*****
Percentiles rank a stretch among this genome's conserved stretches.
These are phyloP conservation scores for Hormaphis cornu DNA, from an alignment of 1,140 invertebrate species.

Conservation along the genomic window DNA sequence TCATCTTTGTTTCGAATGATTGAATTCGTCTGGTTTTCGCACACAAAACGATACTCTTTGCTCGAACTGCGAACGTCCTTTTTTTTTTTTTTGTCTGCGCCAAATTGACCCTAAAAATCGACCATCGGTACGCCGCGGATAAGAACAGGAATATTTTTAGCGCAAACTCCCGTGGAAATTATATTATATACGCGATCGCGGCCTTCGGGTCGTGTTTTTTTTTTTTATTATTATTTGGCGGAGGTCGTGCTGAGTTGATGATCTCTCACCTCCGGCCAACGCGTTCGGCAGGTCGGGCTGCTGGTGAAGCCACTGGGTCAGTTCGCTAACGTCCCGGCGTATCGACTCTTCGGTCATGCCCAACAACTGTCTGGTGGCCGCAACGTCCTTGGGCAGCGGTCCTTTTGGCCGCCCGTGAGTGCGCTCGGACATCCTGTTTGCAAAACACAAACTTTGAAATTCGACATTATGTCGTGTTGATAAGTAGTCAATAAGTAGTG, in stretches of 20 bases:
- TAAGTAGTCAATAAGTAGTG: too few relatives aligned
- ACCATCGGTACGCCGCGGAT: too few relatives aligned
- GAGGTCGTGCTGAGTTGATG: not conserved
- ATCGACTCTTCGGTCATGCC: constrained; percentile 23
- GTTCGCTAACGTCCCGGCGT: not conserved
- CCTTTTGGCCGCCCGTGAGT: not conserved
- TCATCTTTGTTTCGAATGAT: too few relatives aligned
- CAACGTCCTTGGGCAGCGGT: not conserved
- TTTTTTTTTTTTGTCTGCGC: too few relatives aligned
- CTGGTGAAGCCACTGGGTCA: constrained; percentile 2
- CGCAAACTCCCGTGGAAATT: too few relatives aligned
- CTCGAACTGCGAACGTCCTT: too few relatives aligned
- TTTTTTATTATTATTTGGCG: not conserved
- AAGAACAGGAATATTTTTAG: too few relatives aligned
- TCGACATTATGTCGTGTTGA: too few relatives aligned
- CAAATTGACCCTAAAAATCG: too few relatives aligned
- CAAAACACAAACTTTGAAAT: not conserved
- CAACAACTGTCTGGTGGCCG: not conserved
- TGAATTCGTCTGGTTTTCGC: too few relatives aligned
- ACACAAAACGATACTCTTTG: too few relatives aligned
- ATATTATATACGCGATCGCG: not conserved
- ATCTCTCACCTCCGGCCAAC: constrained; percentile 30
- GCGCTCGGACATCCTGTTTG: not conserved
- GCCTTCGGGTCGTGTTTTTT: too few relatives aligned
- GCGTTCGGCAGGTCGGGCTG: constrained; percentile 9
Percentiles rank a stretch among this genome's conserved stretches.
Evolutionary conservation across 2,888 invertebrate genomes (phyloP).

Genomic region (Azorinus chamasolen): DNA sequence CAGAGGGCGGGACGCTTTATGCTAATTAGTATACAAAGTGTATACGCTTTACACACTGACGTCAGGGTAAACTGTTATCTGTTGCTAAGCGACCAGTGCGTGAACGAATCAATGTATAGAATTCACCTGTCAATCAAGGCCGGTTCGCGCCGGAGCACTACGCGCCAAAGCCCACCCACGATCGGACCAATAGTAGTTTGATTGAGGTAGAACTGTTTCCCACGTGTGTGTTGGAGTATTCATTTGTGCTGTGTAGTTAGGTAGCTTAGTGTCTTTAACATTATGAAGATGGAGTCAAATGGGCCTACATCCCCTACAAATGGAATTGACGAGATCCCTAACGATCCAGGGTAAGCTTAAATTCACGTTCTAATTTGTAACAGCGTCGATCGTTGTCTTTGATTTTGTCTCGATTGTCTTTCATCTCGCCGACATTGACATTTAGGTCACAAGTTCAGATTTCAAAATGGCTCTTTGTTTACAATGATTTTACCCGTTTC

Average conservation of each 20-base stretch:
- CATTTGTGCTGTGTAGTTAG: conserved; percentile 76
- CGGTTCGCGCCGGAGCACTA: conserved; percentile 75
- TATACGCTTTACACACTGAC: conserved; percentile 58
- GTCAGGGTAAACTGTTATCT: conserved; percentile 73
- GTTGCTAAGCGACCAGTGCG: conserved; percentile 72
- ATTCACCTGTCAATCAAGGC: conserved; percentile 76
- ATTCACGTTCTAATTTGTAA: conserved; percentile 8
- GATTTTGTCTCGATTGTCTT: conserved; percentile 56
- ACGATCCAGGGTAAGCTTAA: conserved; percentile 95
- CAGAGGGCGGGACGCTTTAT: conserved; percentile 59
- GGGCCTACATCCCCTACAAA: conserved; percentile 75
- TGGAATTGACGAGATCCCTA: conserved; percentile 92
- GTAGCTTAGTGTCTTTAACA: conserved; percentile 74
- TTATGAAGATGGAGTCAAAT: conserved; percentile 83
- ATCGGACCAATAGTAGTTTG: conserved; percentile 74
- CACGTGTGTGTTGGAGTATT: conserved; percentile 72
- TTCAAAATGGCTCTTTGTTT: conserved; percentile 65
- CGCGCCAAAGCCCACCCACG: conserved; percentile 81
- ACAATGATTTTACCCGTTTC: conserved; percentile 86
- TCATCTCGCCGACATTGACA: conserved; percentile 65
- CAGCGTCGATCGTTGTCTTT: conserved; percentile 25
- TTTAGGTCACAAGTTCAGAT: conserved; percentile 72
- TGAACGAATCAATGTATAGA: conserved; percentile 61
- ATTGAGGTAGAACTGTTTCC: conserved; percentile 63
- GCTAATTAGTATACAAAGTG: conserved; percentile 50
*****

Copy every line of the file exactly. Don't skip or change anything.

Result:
Percentiles rank a stretch among this genome's conserved stretches.
These are phyloP conservation scores for Hormaphis cornu DNA, from an alignment of 1,140 invertebrate species.

Conservation along the genomic window DNA sequence TCATCTTTGTTTCGAATGATTGAATTCGTCTGGTTTTCGCACACAAAACGATACTCTTTGCTCGAACTGCGAACGTCCTTTTTTTTTTTTTTGTCTGCGCCAAATTGACCCTAAAAATCGACCATCGGTACGCCGCGGATAAGAACAGGAATATTTTTAGCGCAAACTCCCGTGGAAATTATATTATATACGCGATCGCGGCCTTCGGGTCGTGTTTTTTTTTTTTATTATTATTTGGCGGAGGTCGTGCTGAGTTGATGATCTCTCACCTCCGGCCAACGCGTTCGGCAGGTCGGGCTGCTGGTGAAGCCACTGGGTCAGTTCGCTAACGTCCCGGCGTATCGACTCTTCGGTCATGCCCAACAACTGTCTGGTGGCCGCAACGTCCTTGGGCAGCGGTCCTTTTGGCCGCCCGTGAGTGCGCTCGGACATCCTGTTTGCAAAACACAAACTTTGAAATTCGACATTATGTCGTGTTGATAAGTAGTCAATAAGTAGTG, in stretches of 20 bases:
- TAAGTAGTCAATAAGTAGTG: too few relatives aligned
- ACCATCGGTACGCCGCGGAT: too few relatives aligned
- GAGGTCGTGCTGAGTTGATG: not conserved
- ATCGACTCTTCGGTCATGCC: constrained; percentile 23
- GTTCGCTAACGTCCCGGCGT: not conserved
- CCTTTTGGCCGCCCGTGAGT: not conserved
- TCATCTTTGTTTCGAATGAT: too few relatives aligned
- CAACGTCCTTGGGCAGCGGT: not conserved
- TTTTTTTTTTTTGTCTGCGC: too few relatives aligned
- CTGGTGAAGCCACTGGGTCA: constrained; percentile 2
- CGCAAACTCCCGTGGAAATT: too few relatives aligned
- CTCGAACTGCGAACGTCCTT: too few relatives aligned
- TTTTTTATTATTATTTGGCG: not conserved
- AAGAACAGGAATATTTTTAG: too few relatives aligned
- TCGACATTATGTCGTGTTGA: too few relatives aligned
- CAAATTGACCCTAAAAATCG: too few relatives aligned
- CAAAACACAAACTTTGAAAT: not conserved
- CAACAACTGTCTGGTGGCCG: not conserved
- TGAATTCGTCTGGTTTTCGC: too few relatives aligned
- ACACAAAACGATACTCTTTG: too few relatives aligned
- ATATTATATACGCGATCGCG: not conserved
- ATCTCTCACCTCCGGCCAAC: constrained; percentile 30
- GCGCTCGGACATCCTGTTTG: not conserved
- GCCTTCGGGTCGTGTTTTTT: too few relatives aligned
- GCGTTCGGCAGGTCGGGCTG: constrained; percentile 9
Percentiles rank a stretch among this genome's conserved stretches.
Evolutionary conservation across 2,888 invertebrate genomes (phyloP).

Genomic region (Azorinus chamasolen): DNA sequence CAGAGGGCGGGACGCTTTATGCTAATTAGTATACAAAGTGTATACGCTTTACACACTGACGTCAGGGTAAACTGTTATCTGTTGCTAAGCGACCAGTGCGTGAACGAATCAATGTATAGAATTCACCTGTCAATCAAGGCCGGTTCGCGCCGGAGCACTACGCGCCAAAGCCCACCCACGATCGGACCAATAGTAGTTTGATTGAGGTAGAACTGTTTCCCACGTGTGTGTTGGAGTATTCATTTGTGCTGTGTAGTTAGGTAGCTTAGTGTCTTTAACATTATGAAGATGGAGTCAAATGGGCCTACATCCCCTACAAATGGAATTGACGAGATCCCTAACGATCCAGGGTAAGCTTAAATTCACGTTCTAATTTGTAACAGCGTCGATCGTTGTCTTTGATTTTGTCTCGATTGTCTTTCATCTCGCCGACATTGACATTTAGGTCACAAGTTCAGATTTCAAAATGGCTCTTTGTTTACAATGATTTTACCCGTTTC

Average conservation of each 20-base stretch:
- CATTTGTGCTGTGTAGTTAG: conserved; percentile 76
- CGGTTCGCGCCGGAGCACTA: conserved; percentile 75
- TATACGCTTTACACACTGAC: conserved; percentile 58
- GTCAGGGTAAACTGTTATCT: conserved; percentile 73
- GTTGCTAAGCGACCAGTGCG: conserved; percentile 72
- ATTCACCTGTCAATCAAGGC: conserved; percentile 76
- ATTCACGTTCTAATTTGTAA: conserved; percentile 8
- GATTTTGTCTCGATTGTCTT: conserved; percentile 56
- ACGATCCAGGGTAAGCTTAA: conserved; percentile 95
- CAGAGGGCGGGACGCTTTAT: conserved; percentile 59
- GGGCCTACATCCCCTACAAA: conserved; percentile 75
- TGGAATTGACGAGATCCCTA: conserved; percentile 92
- GTAGCTTAGTGTCTTTAACA: conserved; percentile 74
- TTATGAAGATGGAGTCAAAT: conserved; percentile 83
- ATCGGACCAATAGTAGTTTG: conserved; percentile 74
- CACGTGTGTGTTGGAGTATT: conserved; percentile 72
- TTCAAAATGGCTCTTTGTTT: conserved; percentile 65
- CGCGCCAAAGCCCACCCACG: conserved; percentile 81
- ACAATGATTTTACCCGTTTC: conserved; percentile 86
- TCATCTCGCCGACATTGACA: conserved; percentile 65
- CAGCGTCGATCGTTGTCTTT: conserved; percentile 25
- TTTAGGTCACAAGTTCAGAT: conserved; percentile 72
- TGAACGAATCAATGTATAGA: conserved; percentile 61
- ATTGAGGTAGAACTGTTTCC: conserved; percentile 63
- GCTAATTAGTATACAAAGTG: conserved; percentile 50